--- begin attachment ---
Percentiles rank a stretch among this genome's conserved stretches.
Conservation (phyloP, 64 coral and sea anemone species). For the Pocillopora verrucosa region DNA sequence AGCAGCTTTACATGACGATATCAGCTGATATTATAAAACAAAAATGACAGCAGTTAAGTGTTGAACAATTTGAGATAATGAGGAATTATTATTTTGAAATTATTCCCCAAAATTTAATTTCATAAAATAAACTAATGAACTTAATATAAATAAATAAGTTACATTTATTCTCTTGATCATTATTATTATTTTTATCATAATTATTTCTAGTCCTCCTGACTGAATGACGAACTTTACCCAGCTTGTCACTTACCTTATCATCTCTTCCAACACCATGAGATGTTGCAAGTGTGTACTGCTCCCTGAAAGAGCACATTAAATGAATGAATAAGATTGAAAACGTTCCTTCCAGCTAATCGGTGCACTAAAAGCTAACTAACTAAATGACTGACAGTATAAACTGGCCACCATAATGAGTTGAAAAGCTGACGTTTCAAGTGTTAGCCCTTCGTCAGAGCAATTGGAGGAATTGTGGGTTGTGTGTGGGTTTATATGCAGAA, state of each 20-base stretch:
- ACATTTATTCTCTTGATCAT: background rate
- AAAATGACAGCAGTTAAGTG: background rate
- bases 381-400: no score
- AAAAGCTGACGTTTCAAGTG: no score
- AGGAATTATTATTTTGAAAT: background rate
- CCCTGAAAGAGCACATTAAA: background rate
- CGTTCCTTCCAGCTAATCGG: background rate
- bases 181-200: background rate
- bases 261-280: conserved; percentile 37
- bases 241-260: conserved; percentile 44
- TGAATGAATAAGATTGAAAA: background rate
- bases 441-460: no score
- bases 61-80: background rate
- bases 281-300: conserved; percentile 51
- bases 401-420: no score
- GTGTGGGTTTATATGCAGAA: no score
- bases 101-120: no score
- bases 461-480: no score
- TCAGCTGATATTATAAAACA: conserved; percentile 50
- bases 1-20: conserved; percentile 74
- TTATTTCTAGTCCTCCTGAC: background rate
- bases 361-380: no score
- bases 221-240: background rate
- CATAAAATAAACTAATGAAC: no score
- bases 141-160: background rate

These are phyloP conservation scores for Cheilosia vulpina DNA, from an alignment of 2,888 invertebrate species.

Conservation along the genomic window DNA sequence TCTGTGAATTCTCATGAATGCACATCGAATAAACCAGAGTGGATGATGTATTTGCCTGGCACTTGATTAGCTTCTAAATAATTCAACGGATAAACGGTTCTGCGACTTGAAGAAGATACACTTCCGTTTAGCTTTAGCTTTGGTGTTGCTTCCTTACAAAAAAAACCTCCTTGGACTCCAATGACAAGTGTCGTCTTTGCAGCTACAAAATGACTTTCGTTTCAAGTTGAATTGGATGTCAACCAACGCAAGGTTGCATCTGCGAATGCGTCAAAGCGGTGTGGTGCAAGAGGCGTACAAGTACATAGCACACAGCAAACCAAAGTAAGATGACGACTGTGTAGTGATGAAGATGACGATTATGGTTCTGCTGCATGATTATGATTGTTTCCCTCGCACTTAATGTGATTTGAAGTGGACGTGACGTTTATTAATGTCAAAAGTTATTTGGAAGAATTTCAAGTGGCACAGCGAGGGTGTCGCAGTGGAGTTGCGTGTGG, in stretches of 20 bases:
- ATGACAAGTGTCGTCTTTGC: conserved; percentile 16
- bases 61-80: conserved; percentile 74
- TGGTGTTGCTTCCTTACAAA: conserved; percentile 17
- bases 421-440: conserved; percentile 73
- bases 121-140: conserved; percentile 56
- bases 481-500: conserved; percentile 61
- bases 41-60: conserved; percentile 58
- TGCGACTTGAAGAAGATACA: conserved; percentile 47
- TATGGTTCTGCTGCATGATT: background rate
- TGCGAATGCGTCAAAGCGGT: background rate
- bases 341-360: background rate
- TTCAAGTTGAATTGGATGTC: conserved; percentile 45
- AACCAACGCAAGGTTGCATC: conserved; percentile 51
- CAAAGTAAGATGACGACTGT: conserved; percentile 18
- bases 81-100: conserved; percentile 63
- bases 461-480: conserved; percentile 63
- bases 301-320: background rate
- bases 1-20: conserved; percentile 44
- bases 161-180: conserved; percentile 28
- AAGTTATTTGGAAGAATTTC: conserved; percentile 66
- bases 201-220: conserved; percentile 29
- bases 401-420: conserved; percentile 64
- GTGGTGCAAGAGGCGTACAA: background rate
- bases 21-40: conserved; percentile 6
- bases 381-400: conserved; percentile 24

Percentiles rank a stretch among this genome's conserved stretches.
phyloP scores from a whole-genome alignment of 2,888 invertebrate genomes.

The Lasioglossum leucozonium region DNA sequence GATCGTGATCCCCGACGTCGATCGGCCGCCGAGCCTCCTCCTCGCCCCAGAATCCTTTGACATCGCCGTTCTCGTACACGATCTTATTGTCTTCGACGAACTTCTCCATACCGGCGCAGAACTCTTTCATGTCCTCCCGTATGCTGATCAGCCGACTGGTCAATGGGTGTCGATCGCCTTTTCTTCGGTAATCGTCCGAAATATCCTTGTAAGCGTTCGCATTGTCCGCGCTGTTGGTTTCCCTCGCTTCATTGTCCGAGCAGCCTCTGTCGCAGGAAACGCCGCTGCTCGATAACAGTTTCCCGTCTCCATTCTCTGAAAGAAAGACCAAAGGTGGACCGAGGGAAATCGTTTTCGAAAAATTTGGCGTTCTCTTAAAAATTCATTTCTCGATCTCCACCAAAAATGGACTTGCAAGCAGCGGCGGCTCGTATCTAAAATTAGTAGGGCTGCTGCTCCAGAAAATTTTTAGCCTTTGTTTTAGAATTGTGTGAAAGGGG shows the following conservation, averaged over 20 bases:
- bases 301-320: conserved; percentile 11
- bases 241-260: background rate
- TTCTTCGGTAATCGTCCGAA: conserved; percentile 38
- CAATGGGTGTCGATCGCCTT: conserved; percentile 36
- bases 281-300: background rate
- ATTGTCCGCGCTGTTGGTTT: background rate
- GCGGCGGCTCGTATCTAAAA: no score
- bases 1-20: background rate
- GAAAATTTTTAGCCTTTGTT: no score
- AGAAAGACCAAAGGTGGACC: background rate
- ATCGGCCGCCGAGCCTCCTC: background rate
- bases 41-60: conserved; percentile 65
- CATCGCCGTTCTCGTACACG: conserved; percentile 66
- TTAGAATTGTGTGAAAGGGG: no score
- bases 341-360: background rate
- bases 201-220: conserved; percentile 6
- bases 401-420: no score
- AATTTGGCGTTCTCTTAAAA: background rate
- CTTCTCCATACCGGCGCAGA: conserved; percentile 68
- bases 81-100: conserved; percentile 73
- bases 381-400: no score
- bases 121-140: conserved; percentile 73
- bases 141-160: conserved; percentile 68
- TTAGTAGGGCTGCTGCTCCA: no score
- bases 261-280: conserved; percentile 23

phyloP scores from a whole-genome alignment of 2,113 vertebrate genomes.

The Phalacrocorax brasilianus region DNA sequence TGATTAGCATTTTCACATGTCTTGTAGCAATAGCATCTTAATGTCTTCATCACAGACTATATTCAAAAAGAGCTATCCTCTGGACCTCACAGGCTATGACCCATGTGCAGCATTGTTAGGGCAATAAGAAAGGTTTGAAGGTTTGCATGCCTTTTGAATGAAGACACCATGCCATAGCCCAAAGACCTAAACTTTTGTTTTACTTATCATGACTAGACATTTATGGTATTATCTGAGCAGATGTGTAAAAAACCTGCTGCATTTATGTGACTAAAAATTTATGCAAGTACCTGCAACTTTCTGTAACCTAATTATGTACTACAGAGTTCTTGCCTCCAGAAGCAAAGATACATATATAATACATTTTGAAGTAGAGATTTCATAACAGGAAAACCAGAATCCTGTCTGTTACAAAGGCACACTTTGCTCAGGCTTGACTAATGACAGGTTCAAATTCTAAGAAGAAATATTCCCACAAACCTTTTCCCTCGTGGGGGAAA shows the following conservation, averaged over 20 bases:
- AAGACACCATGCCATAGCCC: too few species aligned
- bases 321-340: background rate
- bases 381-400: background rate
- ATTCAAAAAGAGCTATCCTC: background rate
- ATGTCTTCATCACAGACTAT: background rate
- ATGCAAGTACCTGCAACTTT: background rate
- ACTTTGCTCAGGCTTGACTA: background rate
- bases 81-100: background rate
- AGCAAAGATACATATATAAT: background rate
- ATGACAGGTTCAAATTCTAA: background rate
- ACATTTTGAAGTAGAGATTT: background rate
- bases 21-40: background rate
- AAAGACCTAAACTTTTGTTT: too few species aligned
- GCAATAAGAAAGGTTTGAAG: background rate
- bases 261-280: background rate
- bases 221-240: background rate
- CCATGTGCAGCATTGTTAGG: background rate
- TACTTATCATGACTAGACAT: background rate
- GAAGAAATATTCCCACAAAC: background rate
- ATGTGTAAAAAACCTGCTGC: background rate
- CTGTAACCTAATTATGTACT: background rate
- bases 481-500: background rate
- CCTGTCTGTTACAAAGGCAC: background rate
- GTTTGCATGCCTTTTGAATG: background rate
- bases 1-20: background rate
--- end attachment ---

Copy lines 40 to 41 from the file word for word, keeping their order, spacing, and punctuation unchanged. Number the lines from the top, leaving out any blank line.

- bases 341-360: background rate
- TTCAAGTTGAATTGGATGTC: conserved; percentile 45